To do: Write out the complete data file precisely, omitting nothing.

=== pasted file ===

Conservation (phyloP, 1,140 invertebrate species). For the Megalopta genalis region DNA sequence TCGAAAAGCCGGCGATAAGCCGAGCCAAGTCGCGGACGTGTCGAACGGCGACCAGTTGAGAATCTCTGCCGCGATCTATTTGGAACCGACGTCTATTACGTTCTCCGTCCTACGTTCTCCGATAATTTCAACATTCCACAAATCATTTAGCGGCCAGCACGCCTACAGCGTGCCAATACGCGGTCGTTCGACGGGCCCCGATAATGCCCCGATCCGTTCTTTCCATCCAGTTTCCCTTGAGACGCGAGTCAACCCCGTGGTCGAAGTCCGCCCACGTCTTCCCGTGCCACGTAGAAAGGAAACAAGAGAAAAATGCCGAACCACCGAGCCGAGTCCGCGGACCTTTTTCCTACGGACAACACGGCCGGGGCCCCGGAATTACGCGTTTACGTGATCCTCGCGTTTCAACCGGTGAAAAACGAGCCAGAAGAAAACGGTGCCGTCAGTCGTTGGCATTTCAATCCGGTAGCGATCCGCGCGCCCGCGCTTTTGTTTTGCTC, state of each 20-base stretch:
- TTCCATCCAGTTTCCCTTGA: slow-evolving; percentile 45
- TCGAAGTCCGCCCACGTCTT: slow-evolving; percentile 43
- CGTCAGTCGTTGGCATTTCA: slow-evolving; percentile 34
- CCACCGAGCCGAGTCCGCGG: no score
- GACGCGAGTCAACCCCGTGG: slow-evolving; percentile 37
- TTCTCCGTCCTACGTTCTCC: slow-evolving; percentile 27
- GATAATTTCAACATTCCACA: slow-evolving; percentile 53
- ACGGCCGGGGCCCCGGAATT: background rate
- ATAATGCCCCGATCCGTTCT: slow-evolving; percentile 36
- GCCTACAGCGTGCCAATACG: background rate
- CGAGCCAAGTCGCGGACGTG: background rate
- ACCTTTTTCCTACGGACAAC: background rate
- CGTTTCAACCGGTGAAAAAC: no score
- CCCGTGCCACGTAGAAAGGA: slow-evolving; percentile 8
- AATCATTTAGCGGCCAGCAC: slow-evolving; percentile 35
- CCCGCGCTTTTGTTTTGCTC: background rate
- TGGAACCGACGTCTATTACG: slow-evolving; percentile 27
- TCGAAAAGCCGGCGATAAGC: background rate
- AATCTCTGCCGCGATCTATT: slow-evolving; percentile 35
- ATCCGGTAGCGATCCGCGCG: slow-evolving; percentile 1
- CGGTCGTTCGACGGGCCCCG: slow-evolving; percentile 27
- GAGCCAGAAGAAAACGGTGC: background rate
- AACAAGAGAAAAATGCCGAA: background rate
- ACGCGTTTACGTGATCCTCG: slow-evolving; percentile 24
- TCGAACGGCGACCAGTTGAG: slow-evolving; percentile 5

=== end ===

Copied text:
Conservation (phyloP, 1,140 invertebrate species). For the Megalopta genalis region DNA sequence TCGAAAAGCCGGCGATAAGCCGAGCCAAGTCGCGGACGTGTCGAACGGCGACCAGTTGAGAATCTCTGCCGCGATCTATTTGGAACCGACGTCTATTACGTTCTCCGTCCTACGTTCTCCGATAATTTCAACATTCCACAAATCATTTAGCGGCCAGCACGCCTACAGCGTGCCAATACGCGGTCGTTCGACGGGCCCCGATAATGCCCCGATCCGTTCTTTCCATCCAGTTTCCCTTGAGACGCGAGTCAACCCCGTGGTCGAAGTCCGCCCACGTCTTCCCGTGCCACGTAGAAAGGAAACAAGAGAAAAATGCCGAACCACCGAGCCGAGTCCGCGGACCTTTTTCCTACGGACAACACGGCCGGGGCCCCGGAATTACGCGTTTACGTGATCCTCGCGTTTCAACCGGTGAAAAACGAGCCAGAAGAAAACGGTGCCGTCAGTCGTTGGCATTTCAATCCGGTAGCGATCCGCGCGCCCGCGCTTTTGTTTTGCTC, state of each 20-base stretch:
- TTCCATCCAGTTTCCCTTGA: slow-evolving; percentile 45
- TCGAAGTCCGCCCACGTCTT: slow-evolving; percentile 43
- CGTCAGTCGTTGGCATTTCA: slow-evolving; percentile 34
- CCACCGAGCCGAGTCCGCGG: no score
- GACGCGAGTCAACCCCGTGG: slow-evolving; percentile 37
- TTCTCCGTCCTACGTTCTCC: slow-evolving; percentile 27
- GATAATTTCAACATTCCACA: slow-evolving; percentile 53
- ACGGCCGGGGCCCCGGAATT: background rate
- ATAATGCCCCGATCCGTTCT: slow-evolving; percentile 36
- GCCTACAGCGTGCCAATACG: background rate
- CGAGCCAAGTCGCGGACGTG: background rate
- ACCTTTTTCCTACGGACAAC: background rate
- CGTTTCAACCGGTGAAAAAC: no score
- CCCGTGCCACGTAGAAAGGA: slow-evolving; percentile 8
- AATCATTTAGCGGCCAGCAC: slow-evolving; percentile 35
- CCCGCGCTTTTGTTTTGCTC: background rate
- TGGAACCGACGTCTATTACG: slow-evolving; percentile 27
- TCGAAAAGCCGGCGATAAGC: background rate
- AATCTCTGCCGCGATCTATT: slow-evolving; percentile 35
- ATCCGGTAGCGATCCGCGCG: slow-evolving; percentile 1
- CGGTCGTTCGACGGGCCCCG: slow-evolving; percentile 27
- GAGCCAGAAGAAAACGGTGC: background rate
- AACAAGAGAAAAATGCCGAA: background rate
- ACGCGTTTACGTGATCCTCG: slow-evolving; percentile 24
- TCGAACGGCGACCAGTTGAG: slow-evolving; percentile 5